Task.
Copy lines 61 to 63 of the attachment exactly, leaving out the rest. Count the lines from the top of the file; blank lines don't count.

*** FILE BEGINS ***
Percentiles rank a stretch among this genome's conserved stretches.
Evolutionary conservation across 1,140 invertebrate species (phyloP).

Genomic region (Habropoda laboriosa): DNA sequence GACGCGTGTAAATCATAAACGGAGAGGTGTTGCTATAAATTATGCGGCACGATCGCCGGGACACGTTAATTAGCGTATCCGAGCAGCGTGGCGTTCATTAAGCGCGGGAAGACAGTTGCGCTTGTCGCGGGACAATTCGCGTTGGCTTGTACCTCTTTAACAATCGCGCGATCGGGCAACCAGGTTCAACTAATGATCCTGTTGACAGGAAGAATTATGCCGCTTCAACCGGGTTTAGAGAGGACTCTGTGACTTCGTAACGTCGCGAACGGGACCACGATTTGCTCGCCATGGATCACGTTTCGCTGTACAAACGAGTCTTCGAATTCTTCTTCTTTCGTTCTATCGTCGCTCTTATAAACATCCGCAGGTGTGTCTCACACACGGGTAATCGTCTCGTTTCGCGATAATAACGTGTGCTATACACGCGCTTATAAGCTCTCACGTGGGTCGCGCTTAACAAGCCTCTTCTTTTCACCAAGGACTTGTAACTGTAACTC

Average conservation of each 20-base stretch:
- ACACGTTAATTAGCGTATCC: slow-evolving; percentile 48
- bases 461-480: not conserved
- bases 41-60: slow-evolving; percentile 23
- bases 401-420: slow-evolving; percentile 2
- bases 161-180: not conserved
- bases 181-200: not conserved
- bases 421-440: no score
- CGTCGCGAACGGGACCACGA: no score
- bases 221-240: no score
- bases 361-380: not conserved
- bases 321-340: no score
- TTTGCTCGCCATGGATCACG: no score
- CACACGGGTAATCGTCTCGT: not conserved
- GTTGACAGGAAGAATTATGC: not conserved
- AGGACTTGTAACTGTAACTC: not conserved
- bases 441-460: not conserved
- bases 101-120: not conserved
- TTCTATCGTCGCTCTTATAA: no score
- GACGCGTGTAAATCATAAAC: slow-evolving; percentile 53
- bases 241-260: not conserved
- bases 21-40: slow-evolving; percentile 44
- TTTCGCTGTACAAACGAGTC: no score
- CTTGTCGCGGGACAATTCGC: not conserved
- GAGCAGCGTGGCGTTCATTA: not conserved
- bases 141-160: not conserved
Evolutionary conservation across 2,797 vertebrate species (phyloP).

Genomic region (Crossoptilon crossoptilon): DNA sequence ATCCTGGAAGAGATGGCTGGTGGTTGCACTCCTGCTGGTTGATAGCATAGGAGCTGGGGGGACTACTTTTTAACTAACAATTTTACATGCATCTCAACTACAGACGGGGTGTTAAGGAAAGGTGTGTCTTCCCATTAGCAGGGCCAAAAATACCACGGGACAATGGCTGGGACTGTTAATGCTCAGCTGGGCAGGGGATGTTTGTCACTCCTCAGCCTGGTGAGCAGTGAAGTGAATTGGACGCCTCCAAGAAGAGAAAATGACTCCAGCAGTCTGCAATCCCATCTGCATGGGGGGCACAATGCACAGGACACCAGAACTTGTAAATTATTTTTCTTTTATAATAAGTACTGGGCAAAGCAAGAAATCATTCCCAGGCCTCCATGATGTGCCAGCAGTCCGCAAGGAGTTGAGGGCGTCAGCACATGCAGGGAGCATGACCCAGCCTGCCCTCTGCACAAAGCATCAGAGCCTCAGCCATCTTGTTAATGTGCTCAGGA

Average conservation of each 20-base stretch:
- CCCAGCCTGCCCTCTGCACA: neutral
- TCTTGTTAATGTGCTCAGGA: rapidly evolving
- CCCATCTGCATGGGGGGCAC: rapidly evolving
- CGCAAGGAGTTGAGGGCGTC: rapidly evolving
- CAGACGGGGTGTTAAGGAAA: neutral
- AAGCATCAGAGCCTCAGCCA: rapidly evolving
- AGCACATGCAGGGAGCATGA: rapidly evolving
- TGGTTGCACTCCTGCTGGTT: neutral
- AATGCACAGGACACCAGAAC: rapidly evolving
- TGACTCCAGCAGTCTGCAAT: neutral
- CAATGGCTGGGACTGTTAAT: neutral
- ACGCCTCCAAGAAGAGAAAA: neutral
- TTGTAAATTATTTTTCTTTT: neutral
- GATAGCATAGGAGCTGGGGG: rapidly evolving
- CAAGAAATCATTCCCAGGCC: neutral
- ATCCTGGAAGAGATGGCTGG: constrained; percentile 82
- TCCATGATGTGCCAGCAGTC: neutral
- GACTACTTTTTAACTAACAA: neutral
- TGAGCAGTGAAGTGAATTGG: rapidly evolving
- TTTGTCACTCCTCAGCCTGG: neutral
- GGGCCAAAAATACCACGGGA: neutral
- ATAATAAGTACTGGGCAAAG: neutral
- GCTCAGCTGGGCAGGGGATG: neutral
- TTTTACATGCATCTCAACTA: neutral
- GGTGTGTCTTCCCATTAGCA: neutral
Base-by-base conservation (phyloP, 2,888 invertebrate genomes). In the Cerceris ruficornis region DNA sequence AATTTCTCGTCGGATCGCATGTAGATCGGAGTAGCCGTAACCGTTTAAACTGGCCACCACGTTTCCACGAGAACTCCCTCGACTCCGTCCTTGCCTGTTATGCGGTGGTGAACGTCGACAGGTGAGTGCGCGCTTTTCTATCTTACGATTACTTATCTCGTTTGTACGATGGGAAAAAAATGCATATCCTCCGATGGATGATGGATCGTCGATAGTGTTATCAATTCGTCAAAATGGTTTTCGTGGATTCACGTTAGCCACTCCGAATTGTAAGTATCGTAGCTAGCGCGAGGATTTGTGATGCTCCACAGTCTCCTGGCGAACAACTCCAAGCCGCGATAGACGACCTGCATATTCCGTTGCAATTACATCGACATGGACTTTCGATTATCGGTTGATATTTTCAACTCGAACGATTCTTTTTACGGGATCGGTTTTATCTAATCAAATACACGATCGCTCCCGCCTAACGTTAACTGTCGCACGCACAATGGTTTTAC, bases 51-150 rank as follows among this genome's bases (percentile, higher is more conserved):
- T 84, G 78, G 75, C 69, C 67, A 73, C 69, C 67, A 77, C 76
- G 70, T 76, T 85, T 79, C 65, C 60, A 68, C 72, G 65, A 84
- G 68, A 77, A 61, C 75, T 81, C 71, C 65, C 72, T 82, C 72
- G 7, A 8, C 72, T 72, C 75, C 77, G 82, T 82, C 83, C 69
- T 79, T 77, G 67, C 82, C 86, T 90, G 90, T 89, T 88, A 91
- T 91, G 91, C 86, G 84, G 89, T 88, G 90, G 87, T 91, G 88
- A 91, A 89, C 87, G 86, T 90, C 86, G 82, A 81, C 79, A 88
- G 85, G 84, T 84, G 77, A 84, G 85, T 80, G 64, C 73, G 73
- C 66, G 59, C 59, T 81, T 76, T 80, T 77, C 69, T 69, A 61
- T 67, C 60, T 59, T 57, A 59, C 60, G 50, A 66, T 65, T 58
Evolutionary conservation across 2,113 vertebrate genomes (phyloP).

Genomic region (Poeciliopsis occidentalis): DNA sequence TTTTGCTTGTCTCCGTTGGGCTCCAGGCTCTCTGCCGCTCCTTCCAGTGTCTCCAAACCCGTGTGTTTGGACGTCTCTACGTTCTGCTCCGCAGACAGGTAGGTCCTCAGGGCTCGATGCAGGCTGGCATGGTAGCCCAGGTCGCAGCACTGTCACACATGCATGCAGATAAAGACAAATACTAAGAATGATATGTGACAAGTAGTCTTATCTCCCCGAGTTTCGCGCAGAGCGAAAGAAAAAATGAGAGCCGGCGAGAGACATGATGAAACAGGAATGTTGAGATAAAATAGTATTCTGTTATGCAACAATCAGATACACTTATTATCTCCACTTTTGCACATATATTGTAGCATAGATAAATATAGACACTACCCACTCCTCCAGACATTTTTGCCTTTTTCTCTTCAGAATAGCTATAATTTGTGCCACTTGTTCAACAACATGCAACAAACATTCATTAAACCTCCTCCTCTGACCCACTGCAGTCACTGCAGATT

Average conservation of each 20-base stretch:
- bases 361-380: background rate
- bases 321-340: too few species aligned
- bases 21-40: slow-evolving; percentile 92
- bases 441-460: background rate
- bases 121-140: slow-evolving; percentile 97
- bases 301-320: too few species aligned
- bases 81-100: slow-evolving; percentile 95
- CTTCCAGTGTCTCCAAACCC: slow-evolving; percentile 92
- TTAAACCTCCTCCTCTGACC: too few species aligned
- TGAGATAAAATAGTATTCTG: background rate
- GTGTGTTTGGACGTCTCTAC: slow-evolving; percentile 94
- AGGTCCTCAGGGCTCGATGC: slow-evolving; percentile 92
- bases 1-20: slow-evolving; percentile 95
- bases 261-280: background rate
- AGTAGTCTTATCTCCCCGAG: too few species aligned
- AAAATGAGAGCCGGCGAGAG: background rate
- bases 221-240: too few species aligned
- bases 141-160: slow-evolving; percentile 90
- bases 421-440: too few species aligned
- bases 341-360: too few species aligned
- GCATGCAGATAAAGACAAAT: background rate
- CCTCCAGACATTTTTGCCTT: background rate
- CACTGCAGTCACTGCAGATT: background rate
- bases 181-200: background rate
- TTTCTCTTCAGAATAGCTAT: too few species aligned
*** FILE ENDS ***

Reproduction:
- G 68, A 77, A 61, C 75, T 81, C 71, C 65, C 72, T 82, C 72
- G 7, A 8, C 72, T 72, C 75, C 77, G 82, T 82, C 83, C 69
- T 79, T 77, G 67, C 82, C 86, T 90, G 90, T 89, T 88, A 91